Around half of the global population is chronically infected with the stomach bacterium Helicobacter pylori, almost 1% of whom go on to develop gastric adenocarcinoma, one of the deadliest forms of cancer. Usually it takes many decades for the cancer to develop, making it difficult to pinpoint exactly how it is linked to an infection. A team at the Max Planck Institute for Infection Biology in Berlin, Germany, has now analyzed the pattern of damage that occurs in the genome of gastric cells early after infection and found that not only does this pattern differ from those induced by other genotoxic agents, but that it resembles the characteristic changes later seen in gastric cancer. While it has been widely accepted that this pathogen plays a role in the development of gastric cancer, these results represent an approach that can reveal a causality between a particular bacterial infection and the development of cancer in humans.
Several bacterial infections are now suspected to play a role in the development of cancer but for none is the link so conclusively proven as for H. pylori, which can induce chronic gastritis and ulcer disease, and ultimately lead to the development of cancer. Scientists have known for years that H. pylori damages host DNA, but it was not clear whether this occurred randomly. The scientists from Berlin now found that while DNA damage induced by other means, such as irradiation or genotoxic chemicals, is indeed random, the damage caused by H. pylori is not.
The team around Thomas F. Meyer has been looking for tell-tale genetic fingerprints that might prove a causal connection between certain infections to cancer, and have now detected changes that look as if they may be just that. Their achievement was aided by the progress in international cancer sequencing programs, which revealed characteristic sets of mutations and genetic variations in different cancers. They further utilized a new method developed in the lab to cultivate normal human stomach tissue. Previously scientists had to rely on cancerous cell lines to carry out such research, but the mutated genomes of these cells obscure early changes, which can be observed in still healthy cells.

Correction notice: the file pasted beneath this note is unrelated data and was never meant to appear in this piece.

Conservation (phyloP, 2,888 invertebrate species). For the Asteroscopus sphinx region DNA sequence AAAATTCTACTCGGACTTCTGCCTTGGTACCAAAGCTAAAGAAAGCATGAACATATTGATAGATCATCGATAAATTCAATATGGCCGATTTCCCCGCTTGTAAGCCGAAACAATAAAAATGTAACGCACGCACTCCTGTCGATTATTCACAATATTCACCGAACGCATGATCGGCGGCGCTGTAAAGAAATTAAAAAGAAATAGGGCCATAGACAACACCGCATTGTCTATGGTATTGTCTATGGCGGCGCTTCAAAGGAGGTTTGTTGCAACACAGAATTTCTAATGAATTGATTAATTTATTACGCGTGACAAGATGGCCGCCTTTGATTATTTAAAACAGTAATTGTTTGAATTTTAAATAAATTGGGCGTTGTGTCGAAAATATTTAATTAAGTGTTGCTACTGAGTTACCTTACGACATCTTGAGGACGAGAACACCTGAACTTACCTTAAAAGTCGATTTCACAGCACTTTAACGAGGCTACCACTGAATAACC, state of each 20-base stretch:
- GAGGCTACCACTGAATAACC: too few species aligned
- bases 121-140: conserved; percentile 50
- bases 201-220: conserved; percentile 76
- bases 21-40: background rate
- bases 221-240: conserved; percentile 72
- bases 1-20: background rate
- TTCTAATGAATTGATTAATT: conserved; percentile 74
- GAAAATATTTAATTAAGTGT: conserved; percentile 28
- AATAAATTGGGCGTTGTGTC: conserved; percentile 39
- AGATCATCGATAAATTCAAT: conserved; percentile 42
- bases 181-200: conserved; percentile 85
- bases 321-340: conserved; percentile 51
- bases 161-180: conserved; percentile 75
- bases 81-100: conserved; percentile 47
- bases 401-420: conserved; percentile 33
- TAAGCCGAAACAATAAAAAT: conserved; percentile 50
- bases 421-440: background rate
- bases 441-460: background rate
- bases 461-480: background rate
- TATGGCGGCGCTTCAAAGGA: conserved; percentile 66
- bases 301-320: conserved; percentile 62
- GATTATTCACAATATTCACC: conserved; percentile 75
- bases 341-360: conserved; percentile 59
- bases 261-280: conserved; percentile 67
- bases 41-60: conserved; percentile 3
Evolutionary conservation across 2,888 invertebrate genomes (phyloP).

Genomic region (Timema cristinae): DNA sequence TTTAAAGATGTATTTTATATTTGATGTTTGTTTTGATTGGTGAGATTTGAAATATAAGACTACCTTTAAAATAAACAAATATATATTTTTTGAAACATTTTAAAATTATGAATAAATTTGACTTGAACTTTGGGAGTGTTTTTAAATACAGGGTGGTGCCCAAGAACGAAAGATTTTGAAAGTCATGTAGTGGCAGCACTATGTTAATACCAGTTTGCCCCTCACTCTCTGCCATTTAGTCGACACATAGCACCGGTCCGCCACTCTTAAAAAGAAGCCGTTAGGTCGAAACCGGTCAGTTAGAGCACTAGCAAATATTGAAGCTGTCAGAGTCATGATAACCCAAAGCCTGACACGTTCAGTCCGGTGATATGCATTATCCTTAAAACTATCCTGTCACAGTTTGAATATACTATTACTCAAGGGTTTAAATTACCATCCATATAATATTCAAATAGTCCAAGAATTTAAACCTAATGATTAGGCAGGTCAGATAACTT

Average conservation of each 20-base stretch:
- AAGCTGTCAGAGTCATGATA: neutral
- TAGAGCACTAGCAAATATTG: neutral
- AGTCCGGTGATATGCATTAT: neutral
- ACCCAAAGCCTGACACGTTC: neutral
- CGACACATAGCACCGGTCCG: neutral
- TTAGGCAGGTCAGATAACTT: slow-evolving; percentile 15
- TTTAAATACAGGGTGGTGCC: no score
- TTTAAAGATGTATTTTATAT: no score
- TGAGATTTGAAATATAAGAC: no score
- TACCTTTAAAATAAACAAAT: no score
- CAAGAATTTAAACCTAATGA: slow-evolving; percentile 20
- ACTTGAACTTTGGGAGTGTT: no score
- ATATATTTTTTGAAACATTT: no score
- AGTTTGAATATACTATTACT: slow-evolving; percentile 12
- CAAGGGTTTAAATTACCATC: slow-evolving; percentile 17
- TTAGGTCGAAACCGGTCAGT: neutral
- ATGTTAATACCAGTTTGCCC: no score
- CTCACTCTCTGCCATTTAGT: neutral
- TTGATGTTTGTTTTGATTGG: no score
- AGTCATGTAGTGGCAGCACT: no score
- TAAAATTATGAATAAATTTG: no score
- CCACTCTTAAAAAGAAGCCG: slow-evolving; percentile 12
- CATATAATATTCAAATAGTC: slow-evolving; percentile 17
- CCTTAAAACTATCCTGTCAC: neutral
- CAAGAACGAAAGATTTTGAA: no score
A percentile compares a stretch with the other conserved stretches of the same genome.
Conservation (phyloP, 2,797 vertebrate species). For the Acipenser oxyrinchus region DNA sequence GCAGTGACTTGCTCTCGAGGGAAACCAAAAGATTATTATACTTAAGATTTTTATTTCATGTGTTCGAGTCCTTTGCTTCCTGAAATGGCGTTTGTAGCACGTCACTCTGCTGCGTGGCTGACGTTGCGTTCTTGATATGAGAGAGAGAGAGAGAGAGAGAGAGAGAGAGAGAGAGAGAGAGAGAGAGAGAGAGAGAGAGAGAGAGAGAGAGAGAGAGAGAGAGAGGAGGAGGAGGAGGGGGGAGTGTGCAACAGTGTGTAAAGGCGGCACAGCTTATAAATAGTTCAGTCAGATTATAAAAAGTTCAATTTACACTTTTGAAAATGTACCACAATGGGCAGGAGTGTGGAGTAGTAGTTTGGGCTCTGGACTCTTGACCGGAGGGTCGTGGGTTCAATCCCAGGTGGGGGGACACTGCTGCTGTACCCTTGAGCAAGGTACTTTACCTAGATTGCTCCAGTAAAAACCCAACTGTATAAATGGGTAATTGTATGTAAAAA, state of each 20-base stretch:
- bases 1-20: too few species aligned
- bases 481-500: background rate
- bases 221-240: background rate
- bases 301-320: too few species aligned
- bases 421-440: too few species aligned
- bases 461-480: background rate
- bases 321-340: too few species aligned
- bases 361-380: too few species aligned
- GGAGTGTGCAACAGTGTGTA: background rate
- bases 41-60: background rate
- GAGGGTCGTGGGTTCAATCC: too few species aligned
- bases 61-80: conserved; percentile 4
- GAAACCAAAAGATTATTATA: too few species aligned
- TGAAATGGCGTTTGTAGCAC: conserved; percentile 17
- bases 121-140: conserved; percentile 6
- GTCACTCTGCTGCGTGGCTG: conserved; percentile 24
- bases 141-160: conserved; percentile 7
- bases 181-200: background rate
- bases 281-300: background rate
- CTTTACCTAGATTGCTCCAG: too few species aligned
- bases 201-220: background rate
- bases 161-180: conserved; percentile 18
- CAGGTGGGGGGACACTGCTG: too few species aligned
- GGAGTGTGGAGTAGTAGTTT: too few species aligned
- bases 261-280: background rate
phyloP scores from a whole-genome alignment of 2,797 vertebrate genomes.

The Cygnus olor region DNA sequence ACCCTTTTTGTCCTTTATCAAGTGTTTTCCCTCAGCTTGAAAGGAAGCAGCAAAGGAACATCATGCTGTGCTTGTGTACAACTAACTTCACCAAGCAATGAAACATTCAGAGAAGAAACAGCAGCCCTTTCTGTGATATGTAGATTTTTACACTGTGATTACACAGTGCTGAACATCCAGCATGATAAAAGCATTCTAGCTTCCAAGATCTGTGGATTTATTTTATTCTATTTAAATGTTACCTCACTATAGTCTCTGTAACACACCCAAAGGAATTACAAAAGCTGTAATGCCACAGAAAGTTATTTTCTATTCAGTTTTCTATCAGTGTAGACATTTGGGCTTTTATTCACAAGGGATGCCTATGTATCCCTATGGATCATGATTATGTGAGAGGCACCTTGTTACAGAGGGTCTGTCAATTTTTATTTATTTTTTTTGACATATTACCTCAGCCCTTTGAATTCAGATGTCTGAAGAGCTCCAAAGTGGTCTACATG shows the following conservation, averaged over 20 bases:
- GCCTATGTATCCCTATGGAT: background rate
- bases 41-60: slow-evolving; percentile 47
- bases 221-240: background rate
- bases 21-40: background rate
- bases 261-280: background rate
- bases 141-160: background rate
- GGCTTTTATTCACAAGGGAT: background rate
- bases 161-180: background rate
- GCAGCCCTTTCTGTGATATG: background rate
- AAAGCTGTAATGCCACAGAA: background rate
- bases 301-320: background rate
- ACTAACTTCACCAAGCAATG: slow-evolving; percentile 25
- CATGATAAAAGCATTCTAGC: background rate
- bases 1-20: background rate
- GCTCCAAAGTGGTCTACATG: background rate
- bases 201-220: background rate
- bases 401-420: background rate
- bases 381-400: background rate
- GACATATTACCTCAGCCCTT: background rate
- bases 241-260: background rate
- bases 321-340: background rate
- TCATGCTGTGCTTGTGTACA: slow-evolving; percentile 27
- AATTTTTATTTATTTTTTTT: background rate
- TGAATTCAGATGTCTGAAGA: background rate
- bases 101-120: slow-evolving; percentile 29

First, the researchers found that the activity of several genes responsible for recognizing and repairing damaged DNA is turned down during the course of the infection. This leads to an increased risk of DNA damage, followed by attachment of a protein named yH2AX to the damaged stretches of DNA. To capture the damaged sites in the human genome, the scientists isolated this protein and sequenced the DNA stretches attached to it. Comparing the damaged sites in normal cells before and after infection with H. pylori revealed that genes located close to the margins of the chromosomes, the so-called sub-telomeric regions, are more likely to be damaged after infection, as are genes that are active in gastric cells. When they analyzed how well this pattern matches mutations found in different types of cancer, gastric carcinoma – or stomach cancer – was the one that looked most similar.
Interestingly, the only other cancer that showed a similar pattern was prostate cancer. The team around Thomas Meyer, together with Holger Brueggemann, now at Aarhus University in Denmark, has previously found an association between this type of cancer and another bacterium, Propionibacterium acnes. It thus seems possible that genetic fingerprints of infection may soon be able to provide more direct indications for the predicted role of certain bacterial pathogens in the cause of human cancers.